Two new programs in Ethiopia and Tanzania will adapt modern technology such as an innovative “lab-in-a-box,” smartphones and web-based communications, along with training for agricultural extension workers, to broaden the reach of Africa’s “Green Revolution.”
It’s said that practice makes perfect, and that saying couldn’t be truer than for health care workers trying to save newborn lives in low-income settings. Without frequent retraining and refresher workshops, such skills deteriorate over time. The need for these workshops is especially strong in Ethiopia, where the infant mortality rate is 77.12 deaths per 1,000 babies, placing it among the worst worldwide.
Approximately one in eight children dies before the age of 5 in sub-Saharan Africa – a rate that has been declining, but is still nearly 20 times higher than in developed nations. A new Lancet study out this week suggests that the multiple interventions applied in the Millennium Villages Project are having a significant impact, [...]
The new Africa Monitoring System aims to help land managers and policy makers identify and tackle tradeoffs between intensified food production on the African continent and the vital services provided by healthy ecosystems.
Across sub-Saharan Africa, where MCI is working to help selected secondary cities attain the Millennium Development Goals, more than 150 million adults, or 38% of the adult population, lack basic literacy skills. Fortunately, a number of organizations are working hard to change this. LitWorld, a NY-based NGO dedicated to improving global literacy and a long-time MCI partner, held its third annual World Read Aloud Day on March 7, which presented an opportunity to engage in literacy-building exercises and advocate for global learning opportunities. Students from several Millennium Cities participated, joining others around the world to honor learning and literacy.
There is much to celebrate, this International Women’s Day. Three fabulously courageous women won last year’s Nobel Peace Prize, and just a year earlier the United Nations established UN Women, a new agency dedicated to gender equality worldwide and headed by another strong woman leader and role model, former President of Brazil Michelle Bachelet. School enrollments of girls are unprecedentedly high, the world has finally begun to mobilize around safe childbirth and other women’s health issues, and the World Bank is reporting this week that we have achieved the first Millennium Development Goal (MDG), halving extreme poverty, well before the United Nations’ 2015 deadline, thereby easing the lives of hundreds of millions worldwide. Yet a tremendous amount of work waits to be done.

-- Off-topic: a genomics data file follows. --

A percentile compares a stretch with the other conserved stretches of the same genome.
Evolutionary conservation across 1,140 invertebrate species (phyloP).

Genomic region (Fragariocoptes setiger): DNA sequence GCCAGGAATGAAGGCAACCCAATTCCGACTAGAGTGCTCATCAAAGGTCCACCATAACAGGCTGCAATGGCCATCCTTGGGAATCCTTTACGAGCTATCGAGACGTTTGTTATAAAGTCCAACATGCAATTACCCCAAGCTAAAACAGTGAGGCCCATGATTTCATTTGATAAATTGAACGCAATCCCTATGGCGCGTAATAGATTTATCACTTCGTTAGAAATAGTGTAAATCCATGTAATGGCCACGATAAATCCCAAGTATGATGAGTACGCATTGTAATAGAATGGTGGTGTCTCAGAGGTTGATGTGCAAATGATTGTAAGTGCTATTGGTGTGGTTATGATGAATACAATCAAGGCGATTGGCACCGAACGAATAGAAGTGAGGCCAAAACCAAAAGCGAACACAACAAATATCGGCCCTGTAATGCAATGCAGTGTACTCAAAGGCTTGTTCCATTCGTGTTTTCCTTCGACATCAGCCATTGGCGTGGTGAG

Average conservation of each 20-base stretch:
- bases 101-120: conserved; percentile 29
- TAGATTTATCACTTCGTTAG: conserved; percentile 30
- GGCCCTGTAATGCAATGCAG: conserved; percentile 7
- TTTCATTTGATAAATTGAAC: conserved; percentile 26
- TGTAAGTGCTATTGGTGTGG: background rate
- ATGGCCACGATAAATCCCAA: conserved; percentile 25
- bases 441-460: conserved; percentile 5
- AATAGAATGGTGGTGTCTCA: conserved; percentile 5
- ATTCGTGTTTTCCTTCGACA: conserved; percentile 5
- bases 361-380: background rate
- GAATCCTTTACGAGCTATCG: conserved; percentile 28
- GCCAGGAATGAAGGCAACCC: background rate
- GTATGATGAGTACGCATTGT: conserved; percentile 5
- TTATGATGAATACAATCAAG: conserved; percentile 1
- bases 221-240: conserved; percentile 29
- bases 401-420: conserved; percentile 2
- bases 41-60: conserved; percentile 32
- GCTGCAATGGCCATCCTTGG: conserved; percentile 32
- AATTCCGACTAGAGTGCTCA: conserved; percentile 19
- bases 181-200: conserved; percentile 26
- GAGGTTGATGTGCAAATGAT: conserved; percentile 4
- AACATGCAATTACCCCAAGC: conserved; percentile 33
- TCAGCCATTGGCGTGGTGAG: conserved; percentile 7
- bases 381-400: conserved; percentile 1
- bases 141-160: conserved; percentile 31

The Earth Institute’s annual donor report for fiscal year 2011 is now available in an interactive digital format. We remain committed to finding extraordinary support to unprecedented global challenges, many of which are outlined in this report. We have highlighted some of our innovative projects in research, policy, and education, as well as the partnerships that are helping to support them.
My lasting impression of Kumasi, Ghana, is one of incredible warmth; traveling there with the MCI team for the Kumasi Stakeholder Workshop, which was held October 11-13, I was happy to discover that the much talked-about “Ghanaian friendliness” was a generalization that proved to be true. I was also inspired by the number of Kumasi residents I met who face whatever obstacles they encounter – whether minor inconveniences or major developmental challenges – with grace and a true can-do attitude.
The Bill and Melinda Gates Foundation recently renewed its support for science and policy innovation to help impoverished countries achieve the Millennium Development Goals with a $15,000,000 multi-year grant.